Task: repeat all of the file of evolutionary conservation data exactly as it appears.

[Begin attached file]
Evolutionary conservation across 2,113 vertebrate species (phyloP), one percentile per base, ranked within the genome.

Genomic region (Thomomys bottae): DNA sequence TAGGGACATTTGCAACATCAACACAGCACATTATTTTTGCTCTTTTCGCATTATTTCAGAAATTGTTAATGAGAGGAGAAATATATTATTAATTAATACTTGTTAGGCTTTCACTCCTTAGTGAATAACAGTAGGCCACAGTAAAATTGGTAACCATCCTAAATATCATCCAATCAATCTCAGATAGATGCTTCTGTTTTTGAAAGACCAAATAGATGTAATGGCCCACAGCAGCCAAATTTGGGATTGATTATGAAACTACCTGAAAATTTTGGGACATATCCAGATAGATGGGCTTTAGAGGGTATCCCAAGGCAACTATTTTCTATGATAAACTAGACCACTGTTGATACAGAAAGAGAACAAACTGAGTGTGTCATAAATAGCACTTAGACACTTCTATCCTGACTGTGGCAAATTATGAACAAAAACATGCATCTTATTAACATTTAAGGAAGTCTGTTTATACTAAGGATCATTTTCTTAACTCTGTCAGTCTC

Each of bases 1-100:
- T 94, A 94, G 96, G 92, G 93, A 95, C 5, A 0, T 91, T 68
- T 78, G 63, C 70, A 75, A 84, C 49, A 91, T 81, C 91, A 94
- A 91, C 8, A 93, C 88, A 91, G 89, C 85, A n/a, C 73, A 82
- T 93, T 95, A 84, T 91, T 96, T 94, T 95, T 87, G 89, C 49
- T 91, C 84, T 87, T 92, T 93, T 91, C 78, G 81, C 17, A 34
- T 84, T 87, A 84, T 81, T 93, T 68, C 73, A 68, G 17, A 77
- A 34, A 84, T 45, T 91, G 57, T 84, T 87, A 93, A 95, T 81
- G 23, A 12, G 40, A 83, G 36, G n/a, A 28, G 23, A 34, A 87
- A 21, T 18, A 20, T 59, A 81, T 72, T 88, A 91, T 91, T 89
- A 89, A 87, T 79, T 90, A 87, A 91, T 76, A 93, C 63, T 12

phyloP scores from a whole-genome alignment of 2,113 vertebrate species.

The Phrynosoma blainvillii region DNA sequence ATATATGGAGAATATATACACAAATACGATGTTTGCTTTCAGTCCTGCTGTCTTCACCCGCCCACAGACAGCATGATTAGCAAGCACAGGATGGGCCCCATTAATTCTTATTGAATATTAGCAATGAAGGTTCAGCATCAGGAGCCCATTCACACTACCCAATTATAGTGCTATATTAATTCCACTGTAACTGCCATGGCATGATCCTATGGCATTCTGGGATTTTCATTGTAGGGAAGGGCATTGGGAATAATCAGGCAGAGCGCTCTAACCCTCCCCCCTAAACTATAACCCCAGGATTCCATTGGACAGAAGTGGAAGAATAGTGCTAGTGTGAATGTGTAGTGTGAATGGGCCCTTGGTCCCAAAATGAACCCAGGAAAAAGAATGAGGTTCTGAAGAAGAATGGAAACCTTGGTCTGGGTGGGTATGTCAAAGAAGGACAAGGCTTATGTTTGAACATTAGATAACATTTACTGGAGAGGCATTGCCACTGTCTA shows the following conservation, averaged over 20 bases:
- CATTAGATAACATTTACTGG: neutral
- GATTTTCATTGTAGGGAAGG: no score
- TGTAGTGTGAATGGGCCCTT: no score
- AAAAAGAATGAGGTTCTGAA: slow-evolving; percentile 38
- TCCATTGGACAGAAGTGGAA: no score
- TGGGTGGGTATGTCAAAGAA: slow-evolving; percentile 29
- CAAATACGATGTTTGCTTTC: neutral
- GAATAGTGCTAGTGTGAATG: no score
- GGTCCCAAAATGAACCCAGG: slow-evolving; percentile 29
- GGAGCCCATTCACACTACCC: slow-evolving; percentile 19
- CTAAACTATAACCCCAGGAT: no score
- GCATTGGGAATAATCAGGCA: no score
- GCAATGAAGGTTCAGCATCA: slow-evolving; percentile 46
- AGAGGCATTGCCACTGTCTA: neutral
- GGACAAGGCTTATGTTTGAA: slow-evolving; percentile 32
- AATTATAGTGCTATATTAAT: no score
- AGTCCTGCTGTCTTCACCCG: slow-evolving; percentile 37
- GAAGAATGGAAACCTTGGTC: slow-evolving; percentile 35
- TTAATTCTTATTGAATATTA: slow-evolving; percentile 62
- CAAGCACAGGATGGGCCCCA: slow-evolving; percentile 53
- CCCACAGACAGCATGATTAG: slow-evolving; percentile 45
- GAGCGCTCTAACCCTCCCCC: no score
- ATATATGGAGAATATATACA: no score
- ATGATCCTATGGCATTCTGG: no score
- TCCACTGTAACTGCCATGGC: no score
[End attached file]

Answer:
Evolutionary conservation across 2,113 vertebrate species (phyloP), one percentile per base, ranked within the genome.

Genomic region (Thomomys bottae): DNA sequence TAGGGACATTTGCAACATCAACACAGCACATTATTTTTGCTCTTTTCGCATTATTTCAGAAATTGTTAATGAGAGGAGAAATATATTATTAATTAATACTTGTTAGGCTTTCACTCCTTAGTGAATAACAGTAGGCCACAGTAAAATTGGTAACCATCCTAAATATCATCCAATCAATCTCAGATAGATGCTTCTGTTTTTGAAAGACCAAATAGATGTAATGGCCCACAGCAGCCAAATTTGGGATTGATTATGAAACTACCTGAAAATTTTGGGACATATCCAGATAGATGGGCTTTAGAGGGTATCCCAAGGCAACTATTTTCTATGATAAACTAGACCACTGTTGATACAGAAAGAGAACAAACTGAGTGTGTCATAAATAGCACTTAGACACTTCTATCCTGACTGTGGCAAATTATGAACAAAAACATGCATCTTATTAACATTTAAGGAAGTCTGTTTATACTAAGGATCATTTTCTTAACTCTGTCAGTCTC

Each of bases 1-100:
- T 94, A 94, G 96, G 92, G 93, A 95, C 5, A 0, T 91, T 68
- T 78, G 63, C 70, A 75, A 84, C 49, A 91, T 81, C 91, A 94
- A 91, C 8, A 93, C 88, A 91, G 89, C 85, A n/a, C 73, A 82
- T 93, T 95, A 84, T 91, T 96, T 94, T 95, T 87, G 89, C 49
- T 91, C 84, T 87, T 92, T 93, T 91, C 78, G 81, C 17, A 34
- T 84, T 87, A 84, T 81, T 93, T 68, C 73, A 68, G 17, A 77
- A 34, A 84, T 45, T 91, G 57, T 84, T 87, A 93, A 95, T 81
- G 23, A 12, G 40, A 83, G 36, G n/a, A 28, G 23, A 34, A 87
- A 21, T 18, A 20, T 59, A 81, T 72, T 88, A 91, T 91, T 89
- A 89, A 87, T 79, T 90, A 87, A 91, T 76, A 93, C 63, T 12

phyloP scores from a whole-genome alignment of 2,113 vertebrate species.

The Phrynosoma blainvillii region DNA sequence ATATATGGAGAATATATACACAAATACGATGTTTGCTTTCAGTCCTGCTGTCTTCACCCGCCCACAGACAGCATGATTAGCAAGCACAGGATGGGCCCCATTAATTCTTATTGAATATTAGCAATGAAGGTTCAGCATCAGGAGCCCATTCACACTACCCAATTATAGTGCTATATTAATTCCACTGTAACTGCCATGGCATGATCCTATGGCATTCTGGGATTTTCATTGTAGGGAAGGGCATTGGGAATAATCAGGCAGAGCGCTCTAACCCTCCCCCCTAAACTATAACCCCAGGATTCCATTGGACAGAAGTGGAAGAATAGTGCTAGTGTGAATGTGTAGTGTGAATGGGCCCTTGGTCCCAAAATGAACCCAGGAAAAAGAATGAGGTTCTGAAGAAGAATGGAAACCTTGGTCTGGGTGGGTATGTCAAAGAAGGACAAGGCTTATGTTTGAACATTAGATAACATTTACTGGAGAGGCATTGCCACTGTCTA shows the following conservation, averaged over 20 bases:
- CATTAGATAACATTTACTGG: neutral
- GATTTTCATTGTAGGGAAGG: no score
- TGTAGTGTGAATGGGCCCTT: no score
- AAAAAGAATGAGGTTCTGAA: slow-evolving; percentile 38
- TCCATTGGACAGAAGTGGAA: no score
- TGGGTGGGTATGTCAAAGAA: slow-evolving; percentile 29
- CAAATACGATGTTTGCTTTC: neutral
- GAATAGTGCTAGTGTGAATG: no score
- GGTCCCAAAATGAACCCAGG: slow-evolving; percentile 29
- GGAGCCCATTCACACTACCC: slow-evolving; percentile 19
- CTAAACTATAACCCCAGGAT: no score
- GCATTGGGAATAATCAGGCA: no score
- GCAATGAAGGTTCAGCATCA: slow-evolving; percentile 46
- AGAGGCATTGCCACTGTCTA: neutral
- GGACAAGGCTTATGTTTGAA: slow-evolving; percentile 32
- AATTATAGTGCTATATTAAT: no score
- AGTCCTGCTGTCTTCACCCG: slow-evolving; percentile 37
- GAAGAATGGAAACCTTGGTC: slow-evolving; percentile 35
- TTAATTCTTATTGAATATTA: slow-evolving; percentile 62
- CAAGCACAGGATGGGCCCCA: slow-evolving; percentile 53
- CCCACAGACAGCATGATTAG: slow-evolving; percentile 45
- GAGCGCTCTAACCCTCCCCC: no score
- ATATATGGAGAATATATACA: no score
- ATGATCCTATGGCATTCTGG: no score
- TCCACTGTAACTGCCATGGC: no score